1. Why do believe vinyl is inappropriate in Colorado’s climate?
2. What level of energy savings can we expect?
3. Why don’t you offer financing?
4. Please describe the replacement process – What can we expect?
5. What is the difference Between Fiberglass and Fibrex?
6. Is Fiberglass a better window material than wood?
7. What should I look for in a quality installation?
We have written a number of blog posts on this very topic:
A. Competitor claims of energy efficiency, although legally defensible, don’t always apply. Read the fine print!
B. FTC is cracking down on dubious energy savings claims.
C. R5 vs. R3.33 Windows
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If SolarGlass offered financing, we would have to increase our pricing 5% to 20% depending on the terms of the financing. We’d rather save you money! Please visit our blog to learn more about the SolarGlass difference.
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Straight from Andersen (the owners of the patented material), Fibrex material is a patented composite made of reclaimed wood fiber from Andersen manufacturing operations and a special thermoplastic polymer, some of which is also reclaimed.
The fiberglass used in Integrity Windows (the fiberglass window we sell) is fully pultruded and incorporates a patented acrylic capping system for color retention.
Integrity Windows is the only composite window manufacturer to announce the results of its testing against the AAMA 623-10, 624-10, and 625-10 standards for durability, fade, and scratch resistance – learn more at IntegrityWindows.com.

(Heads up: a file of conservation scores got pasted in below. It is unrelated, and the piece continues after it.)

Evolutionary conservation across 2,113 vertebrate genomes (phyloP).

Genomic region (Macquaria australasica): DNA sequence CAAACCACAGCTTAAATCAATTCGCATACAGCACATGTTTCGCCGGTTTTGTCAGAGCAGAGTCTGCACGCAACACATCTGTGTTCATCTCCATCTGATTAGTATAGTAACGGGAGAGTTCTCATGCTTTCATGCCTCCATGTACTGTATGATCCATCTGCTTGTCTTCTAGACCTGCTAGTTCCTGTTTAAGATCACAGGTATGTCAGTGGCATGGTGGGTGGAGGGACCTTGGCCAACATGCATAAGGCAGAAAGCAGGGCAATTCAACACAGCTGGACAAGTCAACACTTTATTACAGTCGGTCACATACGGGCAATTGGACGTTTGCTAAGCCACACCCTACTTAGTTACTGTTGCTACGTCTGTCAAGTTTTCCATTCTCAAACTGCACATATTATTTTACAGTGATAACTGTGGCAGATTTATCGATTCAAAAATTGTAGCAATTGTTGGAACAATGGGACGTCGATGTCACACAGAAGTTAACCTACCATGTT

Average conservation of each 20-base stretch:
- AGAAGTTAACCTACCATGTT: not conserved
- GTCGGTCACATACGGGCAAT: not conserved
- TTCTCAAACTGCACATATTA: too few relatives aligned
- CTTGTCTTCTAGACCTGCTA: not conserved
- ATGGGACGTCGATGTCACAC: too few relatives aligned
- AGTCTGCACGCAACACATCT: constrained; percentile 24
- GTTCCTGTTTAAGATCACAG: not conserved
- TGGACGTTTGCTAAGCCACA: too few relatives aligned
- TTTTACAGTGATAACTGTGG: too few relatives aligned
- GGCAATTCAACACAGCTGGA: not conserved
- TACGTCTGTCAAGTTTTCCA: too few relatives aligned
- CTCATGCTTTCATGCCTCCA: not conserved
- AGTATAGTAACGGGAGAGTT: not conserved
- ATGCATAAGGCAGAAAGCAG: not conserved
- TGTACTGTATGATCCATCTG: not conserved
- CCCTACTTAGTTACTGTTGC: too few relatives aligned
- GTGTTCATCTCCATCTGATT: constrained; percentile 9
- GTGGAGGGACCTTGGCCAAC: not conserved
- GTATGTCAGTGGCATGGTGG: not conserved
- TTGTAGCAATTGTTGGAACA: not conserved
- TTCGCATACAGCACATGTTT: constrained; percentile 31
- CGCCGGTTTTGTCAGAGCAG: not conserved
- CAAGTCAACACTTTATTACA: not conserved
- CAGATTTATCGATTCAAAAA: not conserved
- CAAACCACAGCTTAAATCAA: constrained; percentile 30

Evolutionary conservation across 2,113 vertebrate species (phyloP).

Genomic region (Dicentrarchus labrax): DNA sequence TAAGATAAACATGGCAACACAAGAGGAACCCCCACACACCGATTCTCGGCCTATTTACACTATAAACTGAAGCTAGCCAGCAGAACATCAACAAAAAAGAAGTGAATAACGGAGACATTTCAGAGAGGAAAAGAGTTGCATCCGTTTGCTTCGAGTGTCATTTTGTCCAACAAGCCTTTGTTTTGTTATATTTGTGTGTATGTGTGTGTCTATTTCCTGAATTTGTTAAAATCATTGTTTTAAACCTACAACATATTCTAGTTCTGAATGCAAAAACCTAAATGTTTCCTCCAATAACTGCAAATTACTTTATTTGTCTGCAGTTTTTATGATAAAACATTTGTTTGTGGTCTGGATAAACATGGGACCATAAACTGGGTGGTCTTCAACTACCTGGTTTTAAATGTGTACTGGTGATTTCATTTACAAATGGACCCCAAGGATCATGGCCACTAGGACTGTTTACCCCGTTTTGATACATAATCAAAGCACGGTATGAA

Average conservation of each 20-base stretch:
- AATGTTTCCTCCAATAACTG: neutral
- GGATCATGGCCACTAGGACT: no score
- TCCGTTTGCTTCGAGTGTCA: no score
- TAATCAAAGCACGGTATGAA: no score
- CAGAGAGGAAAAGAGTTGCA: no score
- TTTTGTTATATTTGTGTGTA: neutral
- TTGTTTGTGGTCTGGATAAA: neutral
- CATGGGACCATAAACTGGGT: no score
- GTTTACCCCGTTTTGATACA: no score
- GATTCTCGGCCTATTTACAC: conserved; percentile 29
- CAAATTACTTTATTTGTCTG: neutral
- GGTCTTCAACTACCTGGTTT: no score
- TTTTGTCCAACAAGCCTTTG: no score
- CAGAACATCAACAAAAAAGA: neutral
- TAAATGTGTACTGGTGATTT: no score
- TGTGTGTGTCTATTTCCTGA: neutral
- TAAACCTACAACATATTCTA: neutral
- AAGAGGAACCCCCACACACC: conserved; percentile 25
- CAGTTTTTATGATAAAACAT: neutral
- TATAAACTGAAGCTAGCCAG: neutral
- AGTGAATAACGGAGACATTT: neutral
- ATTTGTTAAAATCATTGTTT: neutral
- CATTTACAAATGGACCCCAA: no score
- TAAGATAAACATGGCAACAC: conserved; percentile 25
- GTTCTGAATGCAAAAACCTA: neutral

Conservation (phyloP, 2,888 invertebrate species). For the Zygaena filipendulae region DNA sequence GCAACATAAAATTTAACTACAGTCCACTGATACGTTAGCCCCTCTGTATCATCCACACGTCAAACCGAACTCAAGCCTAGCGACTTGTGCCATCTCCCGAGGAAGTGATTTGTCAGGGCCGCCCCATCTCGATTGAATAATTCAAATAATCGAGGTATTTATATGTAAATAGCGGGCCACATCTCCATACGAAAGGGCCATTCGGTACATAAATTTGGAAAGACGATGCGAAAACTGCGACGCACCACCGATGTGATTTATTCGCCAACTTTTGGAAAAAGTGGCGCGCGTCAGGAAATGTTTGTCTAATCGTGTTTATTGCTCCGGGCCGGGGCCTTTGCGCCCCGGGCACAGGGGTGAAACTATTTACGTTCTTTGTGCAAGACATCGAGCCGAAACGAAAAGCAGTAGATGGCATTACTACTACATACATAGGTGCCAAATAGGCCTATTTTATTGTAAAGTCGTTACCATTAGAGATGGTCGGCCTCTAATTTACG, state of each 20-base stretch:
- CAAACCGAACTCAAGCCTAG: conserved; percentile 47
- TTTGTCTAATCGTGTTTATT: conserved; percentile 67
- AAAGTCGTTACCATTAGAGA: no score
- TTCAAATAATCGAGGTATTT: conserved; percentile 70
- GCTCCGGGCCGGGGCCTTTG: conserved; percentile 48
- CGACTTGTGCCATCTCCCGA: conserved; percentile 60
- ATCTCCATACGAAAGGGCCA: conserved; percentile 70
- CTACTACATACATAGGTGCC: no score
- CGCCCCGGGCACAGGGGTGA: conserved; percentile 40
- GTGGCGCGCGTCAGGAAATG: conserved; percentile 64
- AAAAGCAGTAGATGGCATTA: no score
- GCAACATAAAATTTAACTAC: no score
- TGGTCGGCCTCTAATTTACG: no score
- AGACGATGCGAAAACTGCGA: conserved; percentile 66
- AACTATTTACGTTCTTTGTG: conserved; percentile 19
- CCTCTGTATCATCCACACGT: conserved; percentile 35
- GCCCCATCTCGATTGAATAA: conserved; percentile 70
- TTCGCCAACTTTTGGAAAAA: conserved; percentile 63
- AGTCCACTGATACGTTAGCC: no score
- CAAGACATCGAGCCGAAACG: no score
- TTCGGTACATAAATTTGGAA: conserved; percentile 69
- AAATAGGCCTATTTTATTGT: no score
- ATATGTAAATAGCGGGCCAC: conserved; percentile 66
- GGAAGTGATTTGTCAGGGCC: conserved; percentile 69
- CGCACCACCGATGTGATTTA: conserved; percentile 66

Fiberglass is stronger than Fibrex and as a result will have thinner frame profiles resulting in more glass than a given Fibrex window or door.
Which is better? On a positive note, both Andersen and Marvin (Integrity Window’s parent company) began their R&D investments into alternative window and door material in the early 1990. Unlike Andersen, Marvin has not also invested in vinyl window manufacturing.
Give the stronger window material, we like fiberglass over Fibrex. Once a window is correctly installed into the opening, this strength difference becomes less important. From there, which is better should be measured by color retention and seal failure rates. On color, it will be interesting to learn Fiberx’s performance against the AAMA specifications. Seal failures result in moisture between the panes of glass. For Integrity, we have been told that the seal failure rate measured over twenty years is .002 or .2%. Ask the Fibrex team for their seal failure statistics.
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We do believe fiberglass or aluminum-clad wood are better than all wood windows in Colorado’s climate. We respect that there are valid reasons to use all-wood windows in historic applications, and we certainly sell all-wood windows in new home were the look and “feel” of all wood is considered a must. That does not change the fact that it is an uphill battle to maintain wood in exterior applications in our climate and most homeowners, however well intentioned, will not stay on top of the required maintenance.
As between fiberglass and aluminum-clad windows, we think it is more informative to respond that they are different, as opposed to anoint one as better. Currently, Integrity fiberglass windows delivery the same level of energy efficiency and Marvin aluminum-clad windows. Based on the AAMA test data, the exterior finish of fiberglass has been proven to perform at the same level as the Marvin aluminum-clad counterpart. This should mean comparable useful lives although fiberglass windows have only been available since the early 1990s so empirical data to prove this does not yet exist.
Going forward, we believe fiberglass will allow for greater innovation in energy efficiency. Counter balancing this, it is not yet economical to bend fiberglass in windows so radius units will only be available in aluminum-clad or by joining an aluminum-clad or vinyl radius unit to rectangular shapes.
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